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For every riser in the rankings, there must be a faller. It's Newton's first law of Fantasy Baseball, or something like that. Sometimes, a guy moves down in the rankings for no other reason than someone else had to move up -- Jose Abreu and Pete Alonso fall under that category after I moved Vladimir Guerrero Jr. up to No. 3 in recent days. That happens, and it isn't an indictment on the player who moved down.

Of course, sometimes, a player actually does move down on their own merits, or lack thereof. You can see some of the biggest risers and fallers highlighted in my trade values chart here, but you won't get the "why" there. That's what this column is for. Here are five key players who have moved down in my rankings over the last few weeks.

Fallers

DJ LeMahieu

I didn't move LeMahieu down much -- he dropped below Whit Merrifield at second base and Vladimir Guerrero at first base, which I can't imagine will be particularly controversial. But still, it's worth noting, especially because I am, admittedly, a bit more pessimistic about LeMahieu than I was coming into the season. His slow start isn't really my concern, as much as it is the changes to the ball and the impact it might have on his production. The new ball comes off the bat harder but doesn't travel as far, an issue for someone like LeMahieu who has ranked among the shortest average home run distances since joining the Yankees. I'm not worried about his high strikeout rate right now, and I think he'll hit for a solid batting average no matter what. However, I have my concerns that LeMahieu might be more like a 12-15 homer guy rather than the 25-homer guy he looked like in his first two seasons with the Yankees. And I'm worried we're seeing that in action. 

Cavan Biggio

Biggio shares the concern about the impact of the new ball, except he doesn't have LeMahieu's overall skills as a hitter. He's been one of the worst hitters in baseball so far, and according to Statcast expected stats, he's actually been a bit lucky to have the numbers he did, which is pretty frightening. I don't think he'll continue to hit this poorly, but Biggio has regressed in pretty much every way possible so far, and given that he has a pretty slim margin for error as a middling raw power bat with strikeout issues, his batting average could especially continue to be an issue. He is not a buy-low candidate for me at this point, and I might not be far from removing him from my top-12 at second base -- he's ninth right now. We'll see how the next few weeks go, but Jazz Chisholm might just be what we hoped Biggio would be, except with better underlying tools. 

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Stephen Strasburg

How could I not move Strasburg down? He's already suffered multiple injuries since the start of spring training, and neither was related to the surgery he had last offseason. And this one is a shoulder injury that caused his velocity to tumble in his last start before the injury. Shoulder injuries are the most difficult for pitchers to deal with, and given Strasburg's history, you can't feel confident he'll be able to come back from this one and be effective. Obviously, Strasburg has tons of upside, and I still have him inside of my top 50 based solely on the chance that he might be able to come back, avoid injury, and be effective. But you can't be confident in that at this point, unfortunately.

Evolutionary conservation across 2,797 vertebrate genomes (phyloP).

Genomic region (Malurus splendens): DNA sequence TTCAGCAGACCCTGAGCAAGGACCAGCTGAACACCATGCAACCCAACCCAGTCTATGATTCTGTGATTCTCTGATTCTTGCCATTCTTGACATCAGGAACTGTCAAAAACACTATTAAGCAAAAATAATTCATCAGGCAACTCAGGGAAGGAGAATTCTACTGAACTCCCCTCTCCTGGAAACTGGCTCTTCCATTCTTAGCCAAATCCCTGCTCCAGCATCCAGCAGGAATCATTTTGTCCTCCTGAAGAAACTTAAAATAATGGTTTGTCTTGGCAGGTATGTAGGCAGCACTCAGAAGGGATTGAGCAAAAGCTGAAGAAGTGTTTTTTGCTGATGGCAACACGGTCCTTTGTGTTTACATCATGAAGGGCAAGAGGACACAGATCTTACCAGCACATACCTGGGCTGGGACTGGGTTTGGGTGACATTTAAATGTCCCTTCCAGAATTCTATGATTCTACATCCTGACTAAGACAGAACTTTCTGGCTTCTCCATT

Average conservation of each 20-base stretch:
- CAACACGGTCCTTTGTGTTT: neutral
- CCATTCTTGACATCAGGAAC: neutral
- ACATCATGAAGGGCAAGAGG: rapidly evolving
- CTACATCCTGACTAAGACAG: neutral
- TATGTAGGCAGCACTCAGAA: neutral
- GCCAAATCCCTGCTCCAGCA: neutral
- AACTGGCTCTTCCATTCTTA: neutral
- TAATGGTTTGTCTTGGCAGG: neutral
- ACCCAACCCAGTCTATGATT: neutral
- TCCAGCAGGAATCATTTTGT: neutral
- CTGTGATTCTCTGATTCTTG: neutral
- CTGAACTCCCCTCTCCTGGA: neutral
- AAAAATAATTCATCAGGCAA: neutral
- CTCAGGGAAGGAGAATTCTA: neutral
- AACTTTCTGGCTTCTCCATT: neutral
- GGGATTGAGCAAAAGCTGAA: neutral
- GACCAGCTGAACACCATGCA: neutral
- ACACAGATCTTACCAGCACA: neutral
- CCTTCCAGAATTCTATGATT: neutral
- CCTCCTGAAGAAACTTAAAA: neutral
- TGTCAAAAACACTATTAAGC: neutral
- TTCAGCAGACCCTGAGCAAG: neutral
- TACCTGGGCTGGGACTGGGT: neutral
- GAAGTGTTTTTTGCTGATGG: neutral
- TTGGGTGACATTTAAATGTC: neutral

Zach Plesac

I wrote about Plesac and whether he should be a sell-high candidate yesterday, and there isn't a ton to be optimistic about. Of course, admittedly, I was much more skeptical of Plesac than his consensus as a top-25 starting pitcher in pre-season ADP, so I'm inclined to believe his struggles are representative. Plesac has great control, but he gives up a lot of hard contact so his margin for error is going to be inherently slim. Last season, he figured out how to get a ton of whiffs and made it work for him, but my concern coming in was that, after facing just five teams in 2020, the league would adjust to his new pitch mix and it wouldn't be as effective. It's too early to say for sure that Plesac can't recapture what he had last season, and he hasn't been so bad in every start that you can't see positive signs if you're looking for them. He's still a top-40 starter for me, but I'll tell you this: I'm not looking to buy low on him right now. 

Corey Kluber

Kluber has been one of the best pitchers in baseball over the last decade, but I'm starting to think we've seen the last of Kluber as a viable starting option in Fantasy. His average fastball velocity is down below 90 mph, and his fastball has never been particularly good. He's trying to adjust by throwing his secondary pitches more, which is an understandable strategy, but it seems to have come at the expense of his trademark command. Kluber has 11 walks and two hit batters in 15 innings, and if you include spring training that jumps to 18 walks and five hit batters in 28 innings if you include the spring. Maybe he can figure this out and get back to being at least an above average pitcher -- after all, he basically hasn't pitched in two years -- but I just don't see any reasons to be optimistic. There have been too many interesting pitchers emerging on waivers this season to keep Kluber on my roster. I've moved him outside of my top 70 at the position.